Cha Ca (Turmeric Fish with Dill)
|Photo: Authentic Food|
A distinctive Hanoi delicacy, cha ca is white fish seasoned with garlic, ginger, turmeric, and dill served on sizzling pan. Diners also get a bowl of rice noodles, peanuts, chopped spring onions, parsley, nuoc cham sauce, and red chili slices, all of which are meant to be mixed together with the turmeric fish. Cha ca is so popular amongst locals that there’s a street in Hanoi Old Quarter named after it, though the best (and affordable) places to enjoy this seafood delicacy is at Cha Ca Thang Long in Duong Thanh Street.
Mien Xao Luon (Glass Noodles with Deep-Fried Eel)
|Photo: Gigi II Bresciano|
Mien xao luon is another tasty option for seafood lovers, comprising stir-fried glass noodles in an eel-based broth with generous toppings of crunchy eels, bean sprouts, egg, cucumber slices, fried shallots, and purple perilla. As with many dishes in Hanoi, a side of fresh herbs, shaved banana blossoms, and bean sprouts are served on the side. Dong Thinh Nha Hang Mien Luon at Hoan Kiem District is a local hangout spot for mien xao luon, where dishes are priced between VND 35,000 and VND 50,000.
|Photo: Authentic Food|
Great as a light breakfast or midday snack, banh cuon is a combination of ground meat (chicken, shrimp, or pork), minced wood ear mushroom, onions, Vietnamese ham (cha lua), steamed beansprouts, and cucumbers that’s wrapped in a steamed rice flour sheet., Its overall taste is very mild despite the savoury ingredients, and you can also dip the banh cuon into nuoc cham sauce for added flavour. You can easily spot roadside vendors selling banh cuon all over Hanoi, but Banh Cuon Gia Truyen in Old Quarter is a good alternative as the restaurant provides menus with English translations.
Xoi Xeo (Sweet Sticky Rice)
Xoi xeo or sweet sticky rice usually comes with staple toppings of green mung bean paste, soy sauce, and dried shallots, but you can opt for a variety of add-ins such as pate, boiled chicken, cha lua (Vietnamese ham), marinated pork belly, or preserved eggs for a more substantial meal. Some restaurants also serve xoi xeo as dessert, topped with dried coconut shavings, roasted sesame seeds, and crystallised sugar. An inexpensive yet prominent xoi xeo restaurant is Xoi Yen, where you can enjoy a basic bowl for VND 15,000, with additional ingredients between VND 15,000 and VND 30,000.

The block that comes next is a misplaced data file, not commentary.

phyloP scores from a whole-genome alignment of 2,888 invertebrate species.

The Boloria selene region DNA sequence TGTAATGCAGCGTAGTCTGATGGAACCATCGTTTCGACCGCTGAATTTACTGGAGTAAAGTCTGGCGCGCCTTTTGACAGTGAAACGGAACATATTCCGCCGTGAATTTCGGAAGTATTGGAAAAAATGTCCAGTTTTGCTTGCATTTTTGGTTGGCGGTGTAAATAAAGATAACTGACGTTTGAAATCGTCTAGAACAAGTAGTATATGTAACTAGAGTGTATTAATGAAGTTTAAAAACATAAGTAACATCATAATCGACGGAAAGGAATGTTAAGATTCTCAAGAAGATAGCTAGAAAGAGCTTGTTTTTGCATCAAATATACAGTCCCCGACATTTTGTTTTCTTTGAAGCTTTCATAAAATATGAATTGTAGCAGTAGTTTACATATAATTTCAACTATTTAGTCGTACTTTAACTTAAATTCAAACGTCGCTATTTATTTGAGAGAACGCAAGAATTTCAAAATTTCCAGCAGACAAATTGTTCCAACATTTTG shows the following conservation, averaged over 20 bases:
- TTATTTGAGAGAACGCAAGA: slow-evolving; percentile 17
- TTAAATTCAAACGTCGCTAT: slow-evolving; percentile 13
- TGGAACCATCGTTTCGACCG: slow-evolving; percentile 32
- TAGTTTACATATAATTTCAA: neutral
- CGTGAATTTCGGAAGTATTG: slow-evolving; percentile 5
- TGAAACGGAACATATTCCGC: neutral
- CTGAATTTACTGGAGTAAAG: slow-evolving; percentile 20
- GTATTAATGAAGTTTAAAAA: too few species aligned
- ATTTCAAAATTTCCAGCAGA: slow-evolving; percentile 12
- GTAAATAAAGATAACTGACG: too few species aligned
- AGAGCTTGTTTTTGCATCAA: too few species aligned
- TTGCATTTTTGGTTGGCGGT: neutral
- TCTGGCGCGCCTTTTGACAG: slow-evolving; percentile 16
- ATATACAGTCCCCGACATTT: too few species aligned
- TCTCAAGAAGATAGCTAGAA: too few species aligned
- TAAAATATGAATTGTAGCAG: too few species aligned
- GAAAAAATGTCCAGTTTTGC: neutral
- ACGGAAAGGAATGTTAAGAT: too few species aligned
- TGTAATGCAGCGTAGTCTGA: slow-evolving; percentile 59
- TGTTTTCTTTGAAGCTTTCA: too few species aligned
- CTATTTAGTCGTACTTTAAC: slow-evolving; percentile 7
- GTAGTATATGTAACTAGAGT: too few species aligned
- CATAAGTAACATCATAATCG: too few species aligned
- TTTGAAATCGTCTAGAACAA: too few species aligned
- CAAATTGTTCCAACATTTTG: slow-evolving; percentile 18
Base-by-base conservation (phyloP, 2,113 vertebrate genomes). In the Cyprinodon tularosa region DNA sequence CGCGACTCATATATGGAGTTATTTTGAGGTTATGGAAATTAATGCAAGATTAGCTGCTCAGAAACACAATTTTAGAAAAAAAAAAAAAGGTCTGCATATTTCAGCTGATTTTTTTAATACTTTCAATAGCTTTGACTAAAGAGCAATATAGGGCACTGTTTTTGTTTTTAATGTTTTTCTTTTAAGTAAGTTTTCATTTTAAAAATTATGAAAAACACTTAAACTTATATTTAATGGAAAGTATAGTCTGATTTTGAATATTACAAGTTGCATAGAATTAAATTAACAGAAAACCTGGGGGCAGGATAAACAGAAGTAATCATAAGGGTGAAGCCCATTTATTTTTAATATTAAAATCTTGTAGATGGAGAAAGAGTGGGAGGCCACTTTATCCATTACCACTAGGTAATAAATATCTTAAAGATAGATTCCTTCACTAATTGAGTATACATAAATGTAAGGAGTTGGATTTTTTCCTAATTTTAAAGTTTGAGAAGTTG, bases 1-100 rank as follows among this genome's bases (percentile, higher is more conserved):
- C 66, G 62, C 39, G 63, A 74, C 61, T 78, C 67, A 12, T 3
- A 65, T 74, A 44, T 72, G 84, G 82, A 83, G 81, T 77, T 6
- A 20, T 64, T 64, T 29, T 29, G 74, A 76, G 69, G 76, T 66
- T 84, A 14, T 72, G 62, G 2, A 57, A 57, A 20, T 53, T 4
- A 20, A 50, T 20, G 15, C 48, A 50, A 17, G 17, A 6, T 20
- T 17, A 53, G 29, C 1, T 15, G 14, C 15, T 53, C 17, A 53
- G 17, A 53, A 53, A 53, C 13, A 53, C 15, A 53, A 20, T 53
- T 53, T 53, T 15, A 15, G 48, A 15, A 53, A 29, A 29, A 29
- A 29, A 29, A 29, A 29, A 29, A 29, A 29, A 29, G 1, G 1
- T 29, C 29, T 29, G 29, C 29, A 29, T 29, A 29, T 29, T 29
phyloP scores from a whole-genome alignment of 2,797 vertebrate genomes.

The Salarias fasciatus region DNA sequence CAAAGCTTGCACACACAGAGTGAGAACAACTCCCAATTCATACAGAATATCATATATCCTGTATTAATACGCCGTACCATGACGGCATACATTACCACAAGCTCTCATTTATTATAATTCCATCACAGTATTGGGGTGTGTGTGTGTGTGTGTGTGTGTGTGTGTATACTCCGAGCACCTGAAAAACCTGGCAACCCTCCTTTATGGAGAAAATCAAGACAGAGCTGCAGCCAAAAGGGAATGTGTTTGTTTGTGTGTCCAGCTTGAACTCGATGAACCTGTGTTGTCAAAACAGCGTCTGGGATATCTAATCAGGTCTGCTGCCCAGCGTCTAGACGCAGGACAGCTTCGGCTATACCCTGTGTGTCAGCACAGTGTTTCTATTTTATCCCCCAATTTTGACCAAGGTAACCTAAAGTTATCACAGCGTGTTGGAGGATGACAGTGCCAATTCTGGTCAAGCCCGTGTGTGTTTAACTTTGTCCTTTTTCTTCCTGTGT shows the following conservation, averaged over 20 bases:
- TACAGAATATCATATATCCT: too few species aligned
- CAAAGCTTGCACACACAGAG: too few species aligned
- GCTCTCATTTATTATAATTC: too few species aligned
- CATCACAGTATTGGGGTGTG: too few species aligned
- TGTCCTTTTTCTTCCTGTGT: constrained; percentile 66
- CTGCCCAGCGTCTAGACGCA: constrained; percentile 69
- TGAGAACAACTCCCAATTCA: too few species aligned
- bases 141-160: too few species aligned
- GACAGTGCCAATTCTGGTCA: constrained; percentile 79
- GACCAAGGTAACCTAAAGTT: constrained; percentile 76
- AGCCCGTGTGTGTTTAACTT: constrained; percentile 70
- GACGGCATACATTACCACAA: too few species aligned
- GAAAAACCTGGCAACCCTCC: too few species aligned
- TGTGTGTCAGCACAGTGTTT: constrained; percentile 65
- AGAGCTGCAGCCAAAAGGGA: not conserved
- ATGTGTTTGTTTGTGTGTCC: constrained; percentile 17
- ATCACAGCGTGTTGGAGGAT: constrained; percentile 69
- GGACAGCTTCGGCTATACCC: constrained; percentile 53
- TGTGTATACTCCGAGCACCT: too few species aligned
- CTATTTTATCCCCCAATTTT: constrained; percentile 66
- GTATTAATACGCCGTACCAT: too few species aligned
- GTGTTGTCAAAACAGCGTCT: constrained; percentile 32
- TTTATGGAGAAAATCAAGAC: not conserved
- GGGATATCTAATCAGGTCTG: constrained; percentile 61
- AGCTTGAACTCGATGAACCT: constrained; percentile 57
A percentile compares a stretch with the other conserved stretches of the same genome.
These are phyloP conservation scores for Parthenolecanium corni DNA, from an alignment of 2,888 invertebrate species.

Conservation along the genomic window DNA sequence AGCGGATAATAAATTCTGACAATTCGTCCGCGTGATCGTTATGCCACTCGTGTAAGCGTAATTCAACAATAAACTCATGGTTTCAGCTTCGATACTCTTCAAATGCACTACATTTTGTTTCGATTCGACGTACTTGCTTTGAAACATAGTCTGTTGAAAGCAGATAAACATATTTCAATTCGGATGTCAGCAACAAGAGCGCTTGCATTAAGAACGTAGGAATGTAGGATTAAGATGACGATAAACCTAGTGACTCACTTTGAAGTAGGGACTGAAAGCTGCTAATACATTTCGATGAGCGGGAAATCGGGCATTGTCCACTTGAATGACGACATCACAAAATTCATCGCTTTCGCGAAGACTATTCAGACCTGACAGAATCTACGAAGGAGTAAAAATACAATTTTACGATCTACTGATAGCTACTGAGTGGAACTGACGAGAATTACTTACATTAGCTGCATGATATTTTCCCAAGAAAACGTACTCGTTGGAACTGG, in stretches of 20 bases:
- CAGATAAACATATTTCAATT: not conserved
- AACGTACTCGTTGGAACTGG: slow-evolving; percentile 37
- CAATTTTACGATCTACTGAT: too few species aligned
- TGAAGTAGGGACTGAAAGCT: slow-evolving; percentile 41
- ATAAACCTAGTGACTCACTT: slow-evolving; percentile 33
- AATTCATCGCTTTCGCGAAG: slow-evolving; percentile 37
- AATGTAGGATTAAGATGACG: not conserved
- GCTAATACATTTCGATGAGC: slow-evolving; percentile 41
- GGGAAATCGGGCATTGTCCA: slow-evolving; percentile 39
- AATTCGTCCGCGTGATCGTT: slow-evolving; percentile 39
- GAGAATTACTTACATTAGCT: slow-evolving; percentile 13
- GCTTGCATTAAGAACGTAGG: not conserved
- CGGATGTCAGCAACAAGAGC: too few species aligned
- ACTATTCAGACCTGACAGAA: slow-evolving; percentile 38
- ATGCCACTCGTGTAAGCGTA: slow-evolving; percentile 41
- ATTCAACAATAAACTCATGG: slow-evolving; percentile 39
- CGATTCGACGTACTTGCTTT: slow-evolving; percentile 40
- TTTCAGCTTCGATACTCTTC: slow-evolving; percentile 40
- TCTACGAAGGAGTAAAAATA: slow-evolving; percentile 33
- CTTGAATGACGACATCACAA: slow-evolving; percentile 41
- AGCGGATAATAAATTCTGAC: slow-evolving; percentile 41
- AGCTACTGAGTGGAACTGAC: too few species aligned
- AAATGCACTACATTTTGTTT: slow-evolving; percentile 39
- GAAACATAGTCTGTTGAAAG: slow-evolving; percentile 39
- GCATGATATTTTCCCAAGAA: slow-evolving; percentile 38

|Photo: Getty Images|
Pho is the classic dish of Hanoi, and one that you cannot miss. Pho, while known as the national dish of Vietnam, originated in the North.
It became popular as a hearty soup eaten by the rice field workers for breakfast.
Pho is a flat rice noodle soup made of a fragrant meat broth, most commonly beef and sometimes chicken.
This aromatic soup is filled with slices of meat and a plateful of fresh herbs. The fresh herbs used in the soup typically include green onions, ginger, and coriander.
The meat, primarily beef, consists of thin cuts added into the soup. In Hanoi, we found Pho served most commonly prepared with three types of meat.
Pho Tai is made with slices of rare beef steak, Pho Nam served with beef flank pieces. And finally, Pho Gau which has slices of brisket.
Hearty but not heavy, this flavorful soup and Hanoi street food is commonly found at breakfast.